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Words in Time and Place: Exploring Language Through the Historical Thesaurus of the Oxford English Dictionary

By David Crystal

Offers a unique view of the English language and its development, and includes witty commentary and anecdotes along the way.


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The Indo-European Controversy: Facts and Fallacies in Historical Linguistics

By Asya Pereltsvaig and Martin W. Lewis

This book "asserts that the origin and spread of languages must be examined primarily through the time-tested techniques of linguistic analysis, rather than those of evolutionary biology" and "defends traditional practices in historical linguistics while remaining open to new techniques, including computational methods" and "will appeal to readers interested in world history and world geography."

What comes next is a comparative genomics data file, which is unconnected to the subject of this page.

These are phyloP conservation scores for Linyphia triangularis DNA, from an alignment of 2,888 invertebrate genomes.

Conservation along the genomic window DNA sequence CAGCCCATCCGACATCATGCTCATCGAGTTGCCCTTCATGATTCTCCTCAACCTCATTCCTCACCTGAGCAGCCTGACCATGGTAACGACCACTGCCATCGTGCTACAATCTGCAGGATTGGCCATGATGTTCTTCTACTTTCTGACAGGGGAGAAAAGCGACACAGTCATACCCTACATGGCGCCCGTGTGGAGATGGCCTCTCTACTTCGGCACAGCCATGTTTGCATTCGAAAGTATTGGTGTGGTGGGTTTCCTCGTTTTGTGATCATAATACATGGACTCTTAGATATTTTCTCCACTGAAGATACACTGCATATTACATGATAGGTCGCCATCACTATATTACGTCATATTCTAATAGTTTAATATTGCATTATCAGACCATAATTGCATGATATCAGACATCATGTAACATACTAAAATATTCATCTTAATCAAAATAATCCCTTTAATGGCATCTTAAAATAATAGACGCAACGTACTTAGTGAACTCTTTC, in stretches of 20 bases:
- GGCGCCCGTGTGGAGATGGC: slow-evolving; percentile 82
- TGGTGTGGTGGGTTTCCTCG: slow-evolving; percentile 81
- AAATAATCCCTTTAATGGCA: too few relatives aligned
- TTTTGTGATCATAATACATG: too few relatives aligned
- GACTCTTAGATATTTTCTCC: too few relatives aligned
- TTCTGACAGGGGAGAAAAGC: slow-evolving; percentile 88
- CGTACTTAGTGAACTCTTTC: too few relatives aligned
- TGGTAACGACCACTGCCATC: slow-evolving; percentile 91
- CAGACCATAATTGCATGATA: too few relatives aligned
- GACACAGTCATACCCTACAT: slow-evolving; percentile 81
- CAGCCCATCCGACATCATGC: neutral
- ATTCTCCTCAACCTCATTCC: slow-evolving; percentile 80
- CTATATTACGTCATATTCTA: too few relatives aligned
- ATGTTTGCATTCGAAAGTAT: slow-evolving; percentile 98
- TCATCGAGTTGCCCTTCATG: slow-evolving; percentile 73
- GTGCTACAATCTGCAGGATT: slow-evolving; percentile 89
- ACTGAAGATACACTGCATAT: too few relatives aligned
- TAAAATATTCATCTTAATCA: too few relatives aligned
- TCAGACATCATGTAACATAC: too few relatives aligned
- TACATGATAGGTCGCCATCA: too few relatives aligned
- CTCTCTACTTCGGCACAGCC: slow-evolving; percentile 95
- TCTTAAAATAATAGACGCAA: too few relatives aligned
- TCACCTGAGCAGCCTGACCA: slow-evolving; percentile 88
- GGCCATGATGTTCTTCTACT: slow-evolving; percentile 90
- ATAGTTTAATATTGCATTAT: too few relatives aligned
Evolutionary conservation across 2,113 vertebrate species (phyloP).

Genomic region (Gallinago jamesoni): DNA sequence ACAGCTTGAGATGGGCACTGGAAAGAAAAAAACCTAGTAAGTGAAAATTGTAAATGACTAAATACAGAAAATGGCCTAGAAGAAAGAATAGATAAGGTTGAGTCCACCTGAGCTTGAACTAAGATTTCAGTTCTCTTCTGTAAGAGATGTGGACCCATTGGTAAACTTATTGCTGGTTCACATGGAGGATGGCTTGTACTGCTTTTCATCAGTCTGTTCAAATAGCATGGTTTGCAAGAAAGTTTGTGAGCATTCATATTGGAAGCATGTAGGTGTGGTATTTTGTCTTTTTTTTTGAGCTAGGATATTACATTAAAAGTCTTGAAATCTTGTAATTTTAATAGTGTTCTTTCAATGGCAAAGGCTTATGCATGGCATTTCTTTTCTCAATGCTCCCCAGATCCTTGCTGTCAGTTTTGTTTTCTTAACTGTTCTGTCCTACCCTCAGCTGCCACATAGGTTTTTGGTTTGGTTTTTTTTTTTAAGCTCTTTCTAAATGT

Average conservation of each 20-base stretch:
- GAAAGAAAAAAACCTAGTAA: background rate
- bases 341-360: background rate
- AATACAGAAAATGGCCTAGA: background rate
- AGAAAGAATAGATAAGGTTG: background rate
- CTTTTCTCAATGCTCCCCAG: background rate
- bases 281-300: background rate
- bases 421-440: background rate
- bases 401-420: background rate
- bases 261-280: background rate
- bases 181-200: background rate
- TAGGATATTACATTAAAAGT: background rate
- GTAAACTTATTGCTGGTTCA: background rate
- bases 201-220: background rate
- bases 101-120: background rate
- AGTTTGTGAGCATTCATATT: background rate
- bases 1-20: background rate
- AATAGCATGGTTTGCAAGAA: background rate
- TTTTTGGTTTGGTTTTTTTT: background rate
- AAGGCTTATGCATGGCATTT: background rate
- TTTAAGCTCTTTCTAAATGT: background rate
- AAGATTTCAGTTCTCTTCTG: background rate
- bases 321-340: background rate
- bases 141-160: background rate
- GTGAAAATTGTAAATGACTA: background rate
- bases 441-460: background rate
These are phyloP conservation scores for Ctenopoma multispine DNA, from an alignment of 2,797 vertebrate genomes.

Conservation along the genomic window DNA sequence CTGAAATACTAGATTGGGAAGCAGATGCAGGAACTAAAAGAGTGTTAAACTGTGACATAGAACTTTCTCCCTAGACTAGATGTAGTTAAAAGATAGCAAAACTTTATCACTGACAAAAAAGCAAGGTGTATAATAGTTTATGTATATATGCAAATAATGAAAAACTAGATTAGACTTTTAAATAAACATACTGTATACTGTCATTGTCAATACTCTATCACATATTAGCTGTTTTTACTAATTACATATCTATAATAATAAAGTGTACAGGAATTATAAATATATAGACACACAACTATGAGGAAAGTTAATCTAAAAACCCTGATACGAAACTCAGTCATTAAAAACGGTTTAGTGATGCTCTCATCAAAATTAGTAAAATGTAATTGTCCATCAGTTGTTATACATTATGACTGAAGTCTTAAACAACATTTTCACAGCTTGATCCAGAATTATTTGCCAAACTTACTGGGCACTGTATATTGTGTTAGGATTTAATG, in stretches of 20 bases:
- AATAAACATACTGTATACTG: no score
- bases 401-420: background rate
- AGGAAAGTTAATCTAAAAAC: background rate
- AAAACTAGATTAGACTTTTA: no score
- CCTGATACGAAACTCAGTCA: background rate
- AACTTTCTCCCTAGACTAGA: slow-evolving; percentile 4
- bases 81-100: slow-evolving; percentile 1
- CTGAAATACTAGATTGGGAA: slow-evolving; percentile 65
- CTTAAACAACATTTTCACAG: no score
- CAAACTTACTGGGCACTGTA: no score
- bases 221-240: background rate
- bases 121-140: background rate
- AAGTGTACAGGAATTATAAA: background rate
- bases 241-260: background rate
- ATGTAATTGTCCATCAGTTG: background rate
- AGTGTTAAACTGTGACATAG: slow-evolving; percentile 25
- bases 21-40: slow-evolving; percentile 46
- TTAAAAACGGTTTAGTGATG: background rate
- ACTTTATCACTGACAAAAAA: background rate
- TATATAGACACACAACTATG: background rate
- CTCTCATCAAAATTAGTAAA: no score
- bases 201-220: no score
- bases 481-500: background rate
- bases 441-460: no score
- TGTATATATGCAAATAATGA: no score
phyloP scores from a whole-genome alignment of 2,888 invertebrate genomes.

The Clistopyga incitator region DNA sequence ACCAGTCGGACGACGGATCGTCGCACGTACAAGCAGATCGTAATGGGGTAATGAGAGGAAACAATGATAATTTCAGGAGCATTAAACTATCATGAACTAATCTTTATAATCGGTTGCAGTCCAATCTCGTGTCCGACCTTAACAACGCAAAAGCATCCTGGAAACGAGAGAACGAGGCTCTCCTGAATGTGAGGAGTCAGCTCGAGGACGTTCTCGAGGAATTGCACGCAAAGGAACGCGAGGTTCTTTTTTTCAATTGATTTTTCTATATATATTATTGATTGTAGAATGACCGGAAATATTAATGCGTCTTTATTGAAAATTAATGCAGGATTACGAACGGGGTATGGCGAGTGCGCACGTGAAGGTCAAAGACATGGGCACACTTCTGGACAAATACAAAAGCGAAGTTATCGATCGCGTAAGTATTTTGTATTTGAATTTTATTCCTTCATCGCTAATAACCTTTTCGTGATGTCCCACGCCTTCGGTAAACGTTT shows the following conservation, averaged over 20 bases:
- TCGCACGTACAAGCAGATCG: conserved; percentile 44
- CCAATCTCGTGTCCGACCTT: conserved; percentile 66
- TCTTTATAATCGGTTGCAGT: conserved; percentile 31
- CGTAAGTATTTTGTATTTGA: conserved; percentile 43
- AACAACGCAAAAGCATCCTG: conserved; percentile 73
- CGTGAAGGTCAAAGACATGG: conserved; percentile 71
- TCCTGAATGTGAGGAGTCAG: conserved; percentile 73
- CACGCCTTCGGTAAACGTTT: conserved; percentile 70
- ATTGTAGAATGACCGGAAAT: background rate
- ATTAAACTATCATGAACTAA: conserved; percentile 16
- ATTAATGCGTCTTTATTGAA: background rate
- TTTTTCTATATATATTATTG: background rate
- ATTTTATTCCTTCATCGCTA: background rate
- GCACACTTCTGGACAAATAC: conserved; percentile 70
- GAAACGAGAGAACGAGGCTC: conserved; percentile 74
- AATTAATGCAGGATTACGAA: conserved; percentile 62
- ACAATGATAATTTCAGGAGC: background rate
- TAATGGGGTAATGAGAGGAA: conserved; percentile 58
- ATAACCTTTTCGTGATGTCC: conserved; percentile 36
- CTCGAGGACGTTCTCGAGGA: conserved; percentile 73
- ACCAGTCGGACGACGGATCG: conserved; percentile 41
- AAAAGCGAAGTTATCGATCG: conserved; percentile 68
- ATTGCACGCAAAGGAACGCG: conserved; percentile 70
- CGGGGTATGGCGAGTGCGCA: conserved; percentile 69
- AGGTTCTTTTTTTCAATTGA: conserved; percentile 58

Academic Paper


Title: The Belgian Limburg dialect of Hamont
Author: Jo W. Verhoeven
Email: click here TO access email
Homepage: http://www.city.ac.uk/lcs/biographies/jverhoeven%20.html
Institution: City University London
Linguistic Field: Phonetics; Phonology
Subject Language: Vlaams
Abstract: Hamont is a small town located on the north-eastern edge of the Belgian province of Limburg, on the national border with the Netherlands. It is situated about 30 km south of Eindhoven and 15 km west of Weert in the Netherlands. The town has about 13,500 inhabitants. According to Belemans, Kruijsen & Van Keymeulen (1998), the dialect of Hamont belongs to the West Limburg dialects (subclassification: Dommellands). Limburg dialects occupy a unique position among the Belgian and Dutch dialects in that their prosodic system has a lexical tone distinction, which is traditionally referred to as SLEEPTOON 'dragging tone' and STOOTTOON 'push tone'. In line with recent conventions, stoottoon is referred to as Accent 1 and transcribed as superscript 1; sleeptoon is referred to as Accent 2 and is transcribed as superscript 2 (cf. Schmidt 1986).

CUP AT LINGUIST

This article appears IN Journal of the International Phonetic Association Vol. 37, Issue 2, which you can READ on Cambridge's site or on LINGUIST .



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